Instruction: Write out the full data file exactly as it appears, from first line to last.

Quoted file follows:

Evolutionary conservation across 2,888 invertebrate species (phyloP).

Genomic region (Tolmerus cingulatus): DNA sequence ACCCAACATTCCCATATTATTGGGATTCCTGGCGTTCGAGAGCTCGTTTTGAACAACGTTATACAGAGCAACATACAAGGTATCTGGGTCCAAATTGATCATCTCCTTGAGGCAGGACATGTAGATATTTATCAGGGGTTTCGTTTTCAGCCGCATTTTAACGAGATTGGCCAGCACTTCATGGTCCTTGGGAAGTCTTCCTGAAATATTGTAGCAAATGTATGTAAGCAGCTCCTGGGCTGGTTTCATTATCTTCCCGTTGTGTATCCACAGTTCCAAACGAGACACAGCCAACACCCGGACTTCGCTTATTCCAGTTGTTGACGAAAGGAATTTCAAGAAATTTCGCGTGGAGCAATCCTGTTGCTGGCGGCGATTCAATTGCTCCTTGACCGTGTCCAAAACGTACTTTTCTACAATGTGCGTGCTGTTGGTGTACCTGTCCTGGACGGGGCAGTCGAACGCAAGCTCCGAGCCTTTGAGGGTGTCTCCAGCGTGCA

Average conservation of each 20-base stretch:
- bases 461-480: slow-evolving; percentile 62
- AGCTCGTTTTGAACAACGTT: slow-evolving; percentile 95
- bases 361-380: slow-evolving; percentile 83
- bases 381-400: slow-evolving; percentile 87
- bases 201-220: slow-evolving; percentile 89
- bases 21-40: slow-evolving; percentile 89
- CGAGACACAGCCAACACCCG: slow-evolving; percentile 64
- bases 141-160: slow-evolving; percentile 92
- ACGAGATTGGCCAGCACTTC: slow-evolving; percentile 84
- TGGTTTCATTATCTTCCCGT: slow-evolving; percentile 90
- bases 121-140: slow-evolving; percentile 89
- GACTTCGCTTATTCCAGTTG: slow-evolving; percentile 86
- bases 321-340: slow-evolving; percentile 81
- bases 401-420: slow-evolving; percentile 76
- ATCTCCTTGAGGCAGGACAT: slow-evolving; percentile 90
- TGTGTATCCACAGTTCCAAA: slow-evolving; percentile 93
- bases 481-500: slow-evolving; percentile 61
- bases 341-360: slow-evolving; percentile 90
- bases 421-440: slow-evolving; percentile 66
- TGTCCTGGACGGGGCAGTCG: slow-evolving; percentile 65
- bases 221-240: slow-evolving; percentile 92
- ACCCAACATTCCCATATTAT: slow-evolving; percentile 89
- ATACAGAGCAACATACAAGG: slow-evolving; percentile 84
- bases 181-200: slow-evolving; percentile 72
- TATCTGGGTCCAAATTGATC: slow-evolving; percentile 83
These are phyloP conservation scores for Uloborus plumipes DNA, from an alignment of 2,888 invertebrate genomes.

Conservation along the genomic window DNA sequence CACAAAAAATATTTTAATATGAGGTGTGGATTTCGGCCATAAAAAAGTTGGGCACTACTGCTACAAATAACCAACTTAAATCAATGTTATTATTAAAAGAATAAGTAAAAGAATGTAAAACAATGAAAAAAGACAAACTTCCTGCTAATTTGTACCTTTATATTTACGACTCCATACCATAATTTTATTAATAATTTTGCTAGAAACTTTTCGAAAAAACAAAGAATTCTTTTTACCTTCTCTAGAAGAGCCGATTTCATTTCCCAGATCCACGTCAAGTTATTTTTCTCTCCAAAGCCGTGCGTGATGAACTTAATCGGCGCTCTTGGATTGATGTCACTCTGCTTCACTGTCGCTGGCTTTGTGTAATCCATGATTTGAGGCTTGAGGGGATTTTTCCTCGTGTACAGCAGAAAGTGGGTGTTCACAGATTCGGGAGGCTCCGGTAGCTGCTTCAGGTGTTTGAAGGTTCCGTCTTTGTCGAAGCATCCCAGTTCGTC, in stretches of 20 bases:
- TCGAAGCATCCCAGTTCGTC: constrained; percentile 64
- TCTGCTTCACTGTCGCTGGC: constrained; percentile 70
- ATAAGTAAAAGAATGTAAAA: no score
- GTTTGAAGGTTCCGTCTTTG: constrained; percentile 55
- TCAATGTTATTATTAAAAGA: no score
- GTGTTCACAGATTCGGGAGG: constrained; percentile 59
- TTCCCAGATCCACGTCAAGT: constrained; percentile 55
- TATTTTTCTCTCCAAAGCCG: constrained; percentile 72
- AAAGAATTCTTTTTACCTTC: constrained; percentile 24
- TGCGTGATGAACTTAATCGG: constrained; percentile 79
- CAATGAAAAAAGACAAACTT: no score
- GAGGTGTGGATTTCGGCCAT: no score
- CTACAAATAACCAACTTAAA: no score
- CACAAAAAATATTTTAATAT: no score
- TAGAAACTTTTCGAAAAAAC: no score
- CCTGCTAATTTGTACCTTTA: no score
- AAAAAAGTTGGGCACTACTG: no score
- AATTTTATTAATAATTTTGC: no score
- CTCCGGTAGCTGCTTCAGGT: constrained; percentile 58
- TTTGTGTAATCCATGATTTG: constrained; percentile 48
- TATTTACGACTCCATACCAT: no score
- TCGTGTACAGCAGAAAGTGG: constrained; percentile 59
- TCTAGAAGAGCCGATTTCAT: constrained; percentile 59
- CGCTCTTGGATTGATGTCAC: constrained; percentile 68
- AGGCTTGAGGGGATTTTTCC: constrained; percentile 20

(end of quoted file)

Evolutionary conservation across 2,888 invertebrate species (phyloP).

Genomic region (Tolmerus cingulatus): DNA sequence ACCCAACATTCCCATATTATTGGGATTCCTGGCGTTCGAGAGCTCGTTTTGAACAACGTTATACAGAGCAACATACAAGGTATCTGGGTCCAAATTGATCATCTCCTTGAGGCAGGACATGTAGATATTTATCAGGGGTTTCGTTTTCAGCCGCATTTTAACGAGATTGGCCAGCACTTCATGGTCCTTGGGAAGTCTTCCTGAAATATTGTAGCAAATGTATGTAAGCAGCTCCTGGGCTGGTTTCATTATCTTCCCGTTGTGTATCCACAGTTCCAAACGAGACACAGCCAACACCCGGACTTCGCTTATTCCAGTTGTTGACGAAAGGAATTTCAAGAAATTTCGCGTGGAGCAATCCTGTTGCTGGCGGCGATTCAATTGCTCCTTGACCGTGTCCAAAACGTACTTTTCTACAATGTGCGTGCTGTTGGTGTACCTGTCCTGGACGGGGCAGTCGAACGCAAGCTCCGAGCCTTTGAGGGTGTCTCCAGCGTGCA

Average conservation of each 20-base stretch:
- bases 461-480: slow-evolving; percentile 62
- AGCTCGTTTTGAACAACGTT: slow-evolving; percentile 95
- bases 361-380: slow-evolving; percentile 83
- bases 381-400: slow-evolving; percentile 87
- bases 201-220: slow-evolving; percentile 89
- bases 21-40: slow-evolving; percentile 89
- CGAGACACAGCCAACACCCG: slow-evolving; percentile 64
- bases 141-160: slow-evolving; percentile 92
- ACGAGATTGGCCAGCACTTC: slow-evolving; percentile 84
- TGGTTTCATTATCTTCCCGT: slow-evolving; percentile 90
- bases 121-140: slow-evolving; percentile 89
- GACTTCGCTTATTCCAGTTG: slow-evolving; percentile 86
- bases 321-340: slow-evolving; percentile 81
- bases 401-420: slow-evolving; percentile 76
- ATCTCCTTGAGGCAGGACAT: slow-evolving; percentile 90
- TGTGTATCCACAGTTCCAAA: slow-evolving; percentile 93
- bases 481-500: slow-evolving; percentile 61
- bases 341-360: slow-evolving; percentile 90
- bases 421-440: slow-evolving; percentile 66
- TGTCCTGGACGGGGCAGTCG: slow-evolving; percentile 65
- bases 221-240: slow-evolving; percentile 92
- ACCCAACATTCCCATATTAT: slow-evolving; percentile 89
- ATACAGAGCAACATACAAGG: slow-evolving; percentile 84
- bases 181-200: slow-evolving; percentile 72
- TATCTGGGTCCAAATTGATC: slow-evolving; percentile 83
These are phyloP conservation scores for Uloborus plumipes DNA, from an alignment of 2,888 invertebrate genomes.

Conservation along the genomic window DNA sequence CACAAAAAATATTTTAATATGAGGTGTGGATTTCGGCCATAAAAAAGTTGGGCACTACTGCTACAAATAACCAACTTAAATCAATGTTATTATTAAAAGAATAAGTAAAAGAATGTAAAACAATGAAAAAAGACAAACTTCCTGCTAATTTGTACCTTTATATTTACGACTCCATACCATAATTTTATTAATAATTTTGCTAGAAACTTTTCGAAAAAACAAAGAATTCTTTTTACCTTCTCTAGAAGAGCCGATTTCATTTCCCAGATCCACGTCAAGTTATTTTTCTCTCCAAAGCCGTGCGTGATGAACTTAATCGGCGCTCTTGGATTGATGTCACTCTGCTTCACTGTCGCTGGCTTTGTGTAATCCATGATTTGAGGCTTGAGGGGATTTTTCCTCGTGTACAGCAGAAAGTGGGTGTTCACAGATTCGGGAGGCTCCGGTAGCTGCTTCAGGTGTTTGAAGGTTCCGTCTTTGTCGAAGCATCCCAGTTCGTC, in stretches of 20 bases:
- TCGAAGCATCCCAGTTCGTC: constrained; percentile 64
- TCTGCTTCACTGTCGCTGGC: constrained; percentile 70
- ATAAGTAAAAGAATGTAAAA: no score
- GTTTGAAGGTTCCGTCTTTG: constrained; percentile 55
- TCAATGTTATTATTAAAAGA: no score
- GTGTTCACAGATTCGGGAGG: constrained; percentile 59
- TTCCCAGATCCACGTCAAGT: constrained; percentile 55
- TATTTTTCTCTCCAAAGCCG: constrained; percentile 72
- AAAGAATTCTTTTTACCTTC: constrained; percentile 24
- TGCGTGATGAACTTAATCGG: constrained; percentile 79
- CAATGAAAAAAGACAAACTT: no score
- GAGGTGTGGATTTCGGCCAT: no score
- CTACAAATAACCAACTTAAA: no score
- CACAAAAAATATTTTAATAT: no score
- TAGAAACTTTTCGAAAAAAC: no score
- CCTGCTAATTTGTACCTTTA: no score
- AAAAAAGTTGGGCACTACTG: no score
- AATTTTATTAATAATTTTGC: no score
- CTCCGGTAGCTGCTTCAGGT: constrained; percentile 58
- TTTGTGTAATCCATGATTTG: constrained; percentile 48
- TATTTACGACTCCATACCAT: no score
- TCGTGTACAGCAGAAAGTGG: constrained; percentile 59
- TCTAGAAGAGCCGATTTCAT: constrained; percentile 59
- CGCTCTTGGATTGATGTCAC: constrained; percentile 68
- AGGCTTGAGGGGATTTTTCC: constrained; percentile 20